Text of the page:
Is it possible to bond two female rabbits?

Discussion in 'Other Pets & Livestock' started by Willow's Meadow, Sep 21, 2010.

  1. Willow's Meadow

    Willow's Meadow Chillin' With My Peeps

    Apr 16, 2010
    I have one spayed female 2 yr. old mini lop/american and may be getting another female rabbit. Do female rabbits bond well? Is it possible to bond two female rabbits? What are your experiences with it....have you done it? I keep reading it is very, very hard to bond female rabbits and I heard some say it is impossible. But is there ANYONE out there who has done it?????????????
  2. mom2jedi

    mom2jedi Chillin' With My Peeps

    Aug 12, 2008
    San Diego, CA
    When I was a kid, I had a female that we bred. She ended up having only two female kits. As soon as they were weaned, she wanted them out of her cage. So we got them their own. They successfully bonded and stayed together the entire time we had them. The mom however stayed solitary and was just fine with it. So, my answer is unless they are together from a very young age, it's risky. Rabbits tend to need their space and can be super aggressive to each other. The two rabbits I have now are in a homemade hutch that is 4'x4' divided in half so each rabbit has its own space but they can see and smell each other and lay next to each other if they get cold, as they are only separated by hardware cloth.
  3. FireTigeris

    FireTigeris Tyger! Tyger! burning bright

    by "bond" do you mean tolerate each other without killing each other?

    take it slow ... real slow ... on neutral territory - I also put out three piles of yummy treats and do it when they are sleepy.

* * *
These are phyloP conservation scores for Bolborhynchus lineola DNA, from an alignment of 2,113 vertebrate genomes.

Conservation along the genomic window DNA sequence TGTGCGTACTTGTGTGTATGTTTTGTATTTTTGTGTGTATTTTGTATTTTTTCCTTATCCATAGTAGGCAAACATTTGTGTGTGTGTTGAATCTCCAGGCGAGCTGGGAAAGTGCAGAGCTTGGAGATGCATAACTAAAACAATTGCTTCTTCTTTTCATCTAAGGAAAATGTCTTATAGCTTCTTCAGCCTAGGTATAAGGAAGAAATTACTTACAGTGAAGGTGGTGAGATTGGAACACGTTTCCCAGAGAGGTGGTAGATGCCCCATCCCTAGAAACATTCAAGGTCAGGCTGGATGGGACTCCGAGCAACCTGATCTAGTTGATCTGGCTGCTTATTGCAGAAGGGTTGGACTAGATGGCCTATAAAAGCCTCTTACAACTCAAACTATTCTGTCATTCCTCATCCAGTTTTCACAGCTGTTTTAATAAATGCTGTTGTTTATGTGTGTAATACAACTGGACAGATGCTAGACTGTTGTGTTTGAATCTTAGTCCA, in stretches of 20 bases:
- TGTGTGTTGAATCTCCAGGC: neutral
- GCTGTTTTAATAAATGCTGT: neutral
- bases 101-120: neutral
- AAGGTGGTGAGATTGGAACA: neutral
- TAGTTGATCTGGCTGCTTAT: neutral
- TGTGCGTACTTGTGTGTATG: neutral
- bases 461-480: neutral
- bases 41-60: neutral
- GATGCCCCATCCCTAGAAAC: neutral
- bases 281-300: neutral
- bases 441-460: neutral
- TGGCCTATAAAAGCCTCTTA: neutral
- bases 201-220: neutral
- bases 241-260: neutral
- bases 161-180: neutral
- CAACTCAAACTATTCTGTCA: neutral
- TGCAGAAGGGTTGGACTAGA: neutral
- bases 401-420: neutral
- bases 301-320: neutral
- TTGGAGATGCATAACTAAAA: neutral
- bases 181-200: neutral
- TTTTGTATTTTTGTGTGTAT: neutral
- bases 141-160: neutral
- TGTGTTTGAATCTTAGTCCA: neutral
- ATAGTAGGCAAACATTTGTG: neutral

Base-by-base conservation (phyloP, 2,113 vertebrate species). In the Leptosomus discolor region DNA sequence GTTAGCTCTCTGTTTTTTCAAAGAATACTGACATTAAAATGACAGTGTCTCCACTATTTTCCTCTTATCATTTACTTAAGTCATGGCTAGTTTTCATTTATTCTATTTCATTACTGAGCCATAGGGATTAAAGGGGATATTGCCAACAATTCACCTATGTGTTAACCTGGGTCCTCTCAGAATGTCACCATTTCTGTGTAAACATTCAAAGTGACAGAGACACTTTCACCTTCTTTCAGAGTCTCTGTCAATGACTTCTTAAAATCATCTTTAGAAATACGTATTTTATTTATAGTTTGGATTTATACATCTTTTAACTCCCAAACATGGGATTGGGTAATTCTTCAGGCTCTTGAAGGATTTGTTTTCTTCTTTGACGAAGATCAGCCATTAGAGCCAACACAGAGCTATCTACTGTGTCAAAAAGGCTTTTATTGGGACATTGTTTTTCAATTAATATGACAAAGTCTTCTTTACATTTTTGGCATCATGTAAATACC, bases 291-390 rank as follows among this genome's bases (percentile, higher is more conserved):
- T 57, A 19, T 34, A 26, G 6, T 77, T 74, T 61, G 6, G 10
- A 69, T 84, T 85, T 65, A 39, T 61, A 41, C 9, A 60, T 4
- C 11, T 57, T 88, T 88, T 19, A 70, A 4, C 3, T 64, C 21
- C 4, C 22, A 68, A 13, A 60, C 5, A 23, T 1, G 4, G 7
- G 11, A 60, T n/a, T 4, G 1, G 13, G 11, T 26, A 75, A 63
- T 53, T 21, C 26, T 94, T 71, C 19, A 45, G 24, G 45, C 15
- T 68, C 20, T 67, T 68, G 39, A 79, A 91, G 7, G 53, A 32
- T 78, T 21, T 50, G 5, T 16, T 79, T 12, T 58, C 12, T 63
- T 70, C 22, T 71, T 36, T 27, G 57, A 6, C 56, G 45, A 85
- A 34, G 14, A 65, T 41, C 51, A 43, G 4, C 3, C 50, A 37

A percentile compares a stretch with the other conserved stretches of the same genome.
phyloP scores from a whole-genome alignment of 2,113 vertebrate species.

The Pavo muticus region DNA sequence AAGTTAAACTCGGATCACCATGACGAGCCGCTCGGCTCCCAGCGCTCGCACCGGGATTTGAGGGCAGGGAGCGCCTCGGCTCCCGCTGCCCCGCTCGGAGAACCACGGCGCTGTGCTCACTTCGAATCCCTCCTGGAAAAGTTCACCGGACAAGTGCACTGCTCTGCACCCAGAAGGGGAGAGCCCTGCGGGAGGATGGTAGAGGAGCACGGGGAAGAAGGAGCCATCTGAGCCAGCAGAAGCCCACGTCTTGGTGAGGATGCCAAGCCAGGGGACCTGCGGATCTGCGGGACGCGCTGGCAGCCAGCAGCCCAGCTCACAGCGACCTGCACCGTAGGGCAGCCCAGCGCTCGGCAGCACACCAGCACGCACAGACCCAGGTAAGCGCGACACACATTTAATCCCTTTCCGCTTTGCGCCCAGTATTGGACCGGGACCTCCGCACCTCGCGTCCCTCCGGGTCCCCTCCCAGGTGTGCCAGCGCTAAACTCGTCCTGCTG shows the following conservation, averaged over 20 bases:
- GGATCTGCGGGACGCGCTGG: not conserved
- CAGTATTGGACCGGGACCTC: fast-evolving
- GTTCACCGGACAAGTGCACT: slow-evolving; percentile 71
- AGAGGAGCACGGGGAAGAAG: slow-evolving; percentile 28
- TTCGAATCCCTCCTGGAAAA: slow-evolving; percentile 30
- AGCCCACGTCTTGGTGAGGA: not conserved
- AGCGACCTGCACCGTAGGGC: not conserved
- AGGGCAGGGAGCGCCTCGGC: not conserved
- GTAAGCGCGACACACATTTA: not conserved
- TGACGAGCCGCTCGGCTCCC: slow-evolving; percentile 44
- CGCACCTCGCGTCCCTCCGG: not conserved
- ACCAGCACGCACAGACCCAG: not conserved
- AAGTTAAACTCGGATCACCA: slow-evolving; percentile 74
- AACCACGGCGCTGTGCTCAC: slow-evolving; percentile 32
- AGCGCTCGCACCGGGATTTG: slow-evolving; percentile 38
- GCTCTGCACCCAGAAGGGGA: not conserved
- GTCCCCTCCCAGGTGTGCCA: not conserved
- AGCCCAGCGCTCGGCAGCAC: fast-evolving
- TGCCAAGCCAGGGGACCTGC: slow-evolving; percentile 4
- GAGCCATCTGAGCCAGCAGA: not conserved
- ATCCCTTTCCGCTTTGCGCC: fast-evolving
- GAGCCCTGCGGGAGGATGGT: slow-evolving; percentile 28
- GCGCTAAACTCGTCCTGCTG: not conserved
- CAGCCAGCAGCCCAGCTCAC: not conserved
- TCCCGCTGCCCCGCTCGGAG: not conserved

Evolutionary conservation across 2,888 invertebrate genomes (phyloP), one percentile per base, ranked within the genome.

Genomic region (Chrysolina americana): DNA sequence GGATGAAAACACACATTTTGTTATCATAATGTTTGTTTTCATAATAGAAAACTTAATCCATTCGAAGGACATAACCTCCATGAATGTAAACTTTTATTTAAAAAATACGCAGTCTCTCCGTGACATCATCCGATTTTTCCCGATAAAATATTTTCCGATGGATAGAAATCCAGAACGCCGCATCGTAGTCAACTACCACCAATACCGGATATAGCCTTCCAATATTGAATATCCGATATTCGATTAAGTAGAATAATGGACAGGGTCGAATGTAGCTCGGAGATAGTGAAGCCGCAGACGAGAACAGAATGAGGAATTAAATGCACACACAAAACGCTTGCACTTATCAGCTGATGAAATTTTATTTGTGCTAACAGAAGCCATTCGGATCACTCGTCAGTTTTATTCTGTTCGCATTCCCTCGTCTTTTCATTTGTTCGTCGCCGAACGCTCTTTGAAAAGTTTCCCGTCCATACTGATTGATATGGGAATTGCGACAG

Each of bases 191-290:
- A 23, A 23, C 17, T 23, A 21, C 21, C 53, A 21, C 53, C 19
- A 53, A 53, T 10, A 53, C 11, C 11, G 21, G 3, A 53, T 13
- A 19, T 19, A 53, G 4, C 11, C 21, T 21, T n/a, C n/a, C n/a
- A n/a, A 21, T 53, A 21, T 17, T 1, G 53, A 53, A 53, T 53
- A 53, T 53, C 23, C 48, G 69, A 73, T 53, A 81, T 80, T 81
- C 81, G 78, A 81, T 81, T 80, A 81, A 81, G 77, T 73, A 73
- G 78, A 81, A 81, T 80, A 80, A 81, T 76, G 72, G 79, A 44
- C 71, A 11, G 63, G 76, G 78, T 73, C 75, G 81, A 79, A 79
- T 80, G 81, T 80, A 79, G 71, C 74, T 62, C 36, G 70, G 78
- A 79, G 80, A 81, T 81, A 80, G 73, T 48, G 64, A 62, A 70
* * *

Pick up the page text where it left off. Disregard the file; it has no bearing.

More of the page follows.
rat are not rabbits but rats we use vanilla behind the ears to overpower the sense of smell... never did that on the rabbits, never had to yet.
  4. Akane

    Akane Overrun With Chickens

    Jun 15, 2008
    If they are spayed it should be possible but females are the most difficult to bond. There are some instructions here for spayed rabbits.

    breeding does is an entirely different topic that not many people seem to have figured out. A few people do manage colonies of many unaltered rabbits together without fights but I think the key there is space. Rabbits are quite territorial and they like their space. The space you have to work with becomes very important whether you are trying to introduce a pair of altered rabbits or setup a breeding colony. If you don't have a large enough cage, pen, or building it will never work no matter the personality of the rabbits or the situation.
  5. therealsilkiechick

    therealsilkiechick ShowGirl Queen

    Jul 18, 2007
    Northwestern, pa
    i keep my girls in colonies and only seperate them for shows and dureing breedings till babies r weened then they go back to their colonies. some have been siblings brought up together most have not. i only have 2 females who always have to be by themselves or they will fight. any of my other girls can be in colonies but i always put them back in same colonies cuz if not then it causes problems so it can be done but as said depends on each rabbits personallity and definately space available.
  6. Flabbergastia

    Flabbergastia New Egg

    Jul 31, 2010
    I bonded two females quite easily. Ruth Buzzy was a year old at the time and spayed. Beasty Weiners (don't ask) was 4 or 5 months old, not yet spayed. I kept the new one in a cage in the house for a few day and the other investigated. Then I took the two of them to my neighbour's mud room and sat on a bucket for 2 hours wearing gloves and holding a broom. The older one was dominating, chasing, growling, but the room was small and I was in total control the whole time. The new one seemed baffled, "Why is this happening to me? I only want to sit here and eat the broom." There was some fur pulling but I could tell the older one was interested more than anything. Things got easier and finally I took them home and let them out in the house. Ruth Buzzy asserted her authority, the other agreed to the terms, and soon they were friends. They have been inseparable ever since. I don't cage them and wherever I see them in the house they look like conjoined twins. I thought it would be harder. When Beasty Weiners was old enough I had her spayed as well. Good luck to you.

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